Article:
The (Emerging) Artist’s Way to Unblock

What would you call a series of near misses on competition long and short lists? I’m going with riding high, because I am trying very hard to stay positive, even retrospectively. So here we go: I was riding high in 2019, as far as my new(ish) career goes. I’m one of those emerging writers you have never heard of; indeed, it’s likely that you will not have encountered the phrase until now. It came to my attention at some point last year and for an unknown writer with few writing credits, it felt like a lifebelt tossed into the sea of disappointment, failure and silent rejection in which so many new, sorry, emerging, writers flounder. I finally had something to call myself. Writer had never fitted well, whereas preceding it with that hopeful qualifier felt right and honest. At what point, I have often dreamt, will I be able to look my interrogator in the eye and say ‘I’m a writer’?

‘Show up for work.’ That’s a phrase writers hear a lot. The way to succeed, we are told, is to sit down every day and get words onto the page or screen. I had been showing up for work since I had taken the plunge after graduating with an MA in Creative Writing at the end of 2017. This time last year I was on the third draft of my debut novel and had a collection of short stories on the go. Productivity, such a problematic concept in almost all other aspects of my life, had not been an issue. The slowing down began in the weeks after my 50th birthday party, when an ear or jaw infection (we never got to the bottom of it) took hold as autumn turned to winter. Occasional vigorous spurts punctured longer bouts of lethargy, resulting in a couple of stories that I remain excited about, and a Christmas tale – embarrassingly debuted at an open mic in Exeter – which I will spend the rest of my days trying to forget. As the year drew to a close and some of us watched the news from China with more than idle curiosity, I let the writing dry up, convincing myself that a deliberate break – idlers would surely approve – would have me writing my socks off in 2020. It didn’t turn out that way.

I stumbled through January, eyes and ears locked to the news while I polished some earlier pieces and worked on two new stories. I had some contact with journal and magazine editors who liked my submissions, but not enough to publish. One day in February I realised that I hadn’t put anything new down on paper for days, possibly weeks. This led to a number of false starts, for which I have a burgeoning folder on my desktop. In early March I blitzed through competition entries and submitted to agents and independent publishers because that is as important as creating. Except it isn’t. Yes, writers have to put themselves out there, but I have yet to meet one who complains about not having entered enough competitions or contacted sufficient agents. If we’re not writing, how can we call ourselves writers? With Covid-19 dominating everybody’s every waking thought, my inkwell ran dry. Having previously refused to engage with the concept, I pronounced myself blocked. Time for radical action.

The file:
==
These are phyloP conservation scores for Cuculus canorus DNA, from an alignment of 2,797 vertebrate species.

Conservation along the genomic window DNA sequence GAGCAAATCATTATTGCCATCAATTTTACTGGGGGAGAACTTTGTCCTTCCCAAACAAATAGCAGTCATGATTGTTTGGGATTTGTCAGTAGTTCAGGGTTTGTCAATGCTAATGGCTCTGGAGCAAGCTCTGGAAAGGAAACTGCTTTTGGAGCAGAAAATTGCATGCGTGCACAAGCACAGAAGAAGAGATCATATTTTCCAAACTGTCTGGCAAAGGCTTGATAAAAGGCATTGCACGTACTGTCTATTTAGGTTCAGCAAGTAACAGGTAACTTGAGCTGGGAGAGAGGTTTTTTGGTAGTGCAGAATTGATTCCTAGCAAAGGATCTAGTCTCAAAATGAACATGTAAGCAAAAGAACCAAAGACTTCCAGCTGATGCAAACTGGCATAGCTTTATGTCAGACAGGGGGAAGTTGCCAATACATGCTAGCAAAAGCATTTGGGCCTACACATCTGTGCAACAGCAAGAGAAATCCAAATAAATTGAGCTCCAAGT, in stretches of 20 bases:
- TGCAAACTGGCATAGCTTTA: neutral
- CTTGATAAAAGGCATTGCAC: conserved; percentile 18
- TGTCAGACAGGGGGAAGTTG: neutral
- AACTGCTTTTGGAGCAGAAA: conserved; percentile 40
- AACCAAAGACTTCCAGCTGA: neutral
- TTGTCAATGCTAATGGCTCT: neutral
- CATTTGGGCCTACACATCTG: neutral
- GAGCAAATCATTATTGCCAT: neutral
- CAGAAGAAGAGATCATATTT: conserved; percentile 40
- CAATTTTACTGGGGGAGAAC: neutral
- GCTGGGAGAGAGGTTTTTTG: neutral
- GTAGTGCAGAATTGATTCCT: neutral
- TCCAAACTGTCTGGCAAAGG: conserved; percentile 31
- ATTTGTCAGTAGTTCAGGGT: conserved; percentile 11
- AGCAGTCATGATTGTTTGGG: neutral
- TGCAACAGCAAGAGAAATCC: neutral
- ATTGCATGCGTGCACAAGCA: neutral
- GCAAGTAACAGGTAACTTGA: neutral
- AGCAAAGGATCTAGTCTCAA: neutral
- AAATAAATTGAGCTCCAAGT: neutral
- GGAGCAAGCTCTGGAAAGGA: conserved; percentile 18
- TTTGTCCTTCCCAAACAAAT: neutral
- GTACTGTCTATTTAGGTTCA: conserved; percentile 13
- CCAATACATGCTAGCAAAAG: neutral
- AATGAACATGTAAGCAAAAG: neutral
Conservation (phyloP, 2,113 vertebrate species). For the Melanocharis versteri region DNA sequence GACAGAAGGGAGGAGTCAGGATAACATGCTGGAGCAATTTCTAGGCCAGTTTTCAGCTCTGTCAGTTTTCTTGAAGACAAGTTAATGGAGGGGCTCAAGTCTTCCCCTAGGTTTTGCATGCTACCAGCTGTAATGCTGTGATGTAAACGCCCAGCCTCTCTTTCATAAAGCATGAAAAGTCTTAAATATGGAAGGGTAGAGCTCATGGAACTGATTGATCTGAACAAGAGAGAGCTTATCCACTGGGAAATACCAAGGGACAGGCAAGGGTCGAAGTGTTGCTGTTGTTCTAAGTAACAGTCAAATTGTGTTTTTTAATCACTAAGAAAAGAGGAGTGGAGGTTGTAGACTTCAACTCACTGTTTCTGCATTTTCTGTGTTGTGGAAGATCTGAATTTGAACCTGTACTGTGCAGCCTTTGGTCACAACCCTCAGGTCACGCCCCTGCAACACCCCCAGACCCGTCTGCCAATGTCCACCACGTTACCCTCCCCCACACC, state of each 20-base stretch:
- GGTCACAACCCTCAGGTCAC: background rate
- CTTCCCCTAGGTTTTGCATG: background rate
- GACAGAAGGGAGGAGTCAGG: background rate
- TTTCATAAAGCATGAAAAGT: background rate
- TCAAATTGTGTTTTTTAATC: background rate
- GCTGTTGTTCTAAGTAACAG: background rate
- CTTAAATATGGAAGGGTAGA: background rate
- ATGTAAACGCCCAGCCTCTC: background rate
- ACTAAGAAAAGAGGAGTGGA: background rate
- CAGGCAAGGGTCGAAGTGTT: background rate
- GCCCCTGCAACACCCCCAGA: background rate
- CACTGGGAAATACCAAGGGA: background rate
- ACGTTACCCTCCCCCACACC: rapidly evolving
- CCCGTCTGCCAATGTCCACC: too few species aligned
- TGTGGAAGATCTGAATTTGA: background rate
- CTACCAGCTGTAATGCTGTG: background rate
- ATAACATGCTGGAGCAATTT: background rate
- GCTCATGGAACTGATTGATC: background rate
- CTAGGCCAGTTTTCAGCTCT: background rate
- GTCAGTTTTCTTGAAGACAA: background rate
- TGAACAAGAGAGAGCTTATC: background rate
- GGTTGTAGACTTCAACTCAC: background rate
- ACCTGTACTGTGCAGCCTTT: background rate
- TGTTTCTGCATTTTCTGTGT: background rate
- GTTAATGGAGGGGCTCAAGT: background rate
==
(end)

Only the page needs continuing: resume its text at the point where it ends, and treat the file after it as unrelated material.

In February 2019 I was out for a stroll while listening to Cariad Lloyd on The Two Shot Podcast. I admire and respect Cariad as an energetic and prolific artist and when she mentioned a book called The Artist’s Way by Julia Cameron I made a note on my phone and placed an order as soon as I returned home. When it arrived I took one look and hid it on a high shelf in my office: it reminded me of the books we used to put in the Mind, Body and Spirit section in the 1990s when I was a bookseller at Waterstone’s. The subtitle, A Course in Discovering and Recovering Your Creative Self, raised my cynic’s hackles. Cariad had warned that the book might come across as evangelical or hippie-dippie (my words, but you get the picture), but had enthused about an exercise called the morning pages. She was herself evangelical about this exercise, and a week or so ago, with anxiety levels surging, I remembered what she had said about how completing her morning pages every day kept her unblocked. What did I have to lose?

Do you have something to say? Submit to The Write Life.

About the contributor

Related Articles

Love – Omani style by Sandra Arnold

Award-winning writer, Sandra Arnold, recalls being a guest at an Omani wedding .

Watching Old Fires

I was four years old when our family home caught fire one January night. My grandmother screamed

The Glass House by Don Krieger

Writer and poet, Don Krieger considers the strangeness of silence in this piece of flash non-fiction.

LEAVE A REPLY

Please enter your comment!
Please enter your name here

More Like This

Steps Leading Nowhere- Essay

It's hard to choose which one of my travels had the biggest impact on me – I've been to 35 countries (36, if you...

‘Pear Blossom In October’ by Lani O’ Hanlon

How vulnerable it is to be human. I worry for all young creatures and the earth they are being born into.

Becoming a wing-thru: Part 5 – Learning the Art of Endurance

Part 5 of Sarah Leavesley's essay, Becoming a wing-thru.

‘My Love Affair With OnlyFans’ by Melissa Todd

Melissa Todd explains why OnlyFans workers are living the Marxist dream.

Coping With Criticism by Melissa Todd

Writer, performer, director and editor, Melissa Todd offers practical advice about how to deal with criticism productively in this engaging article.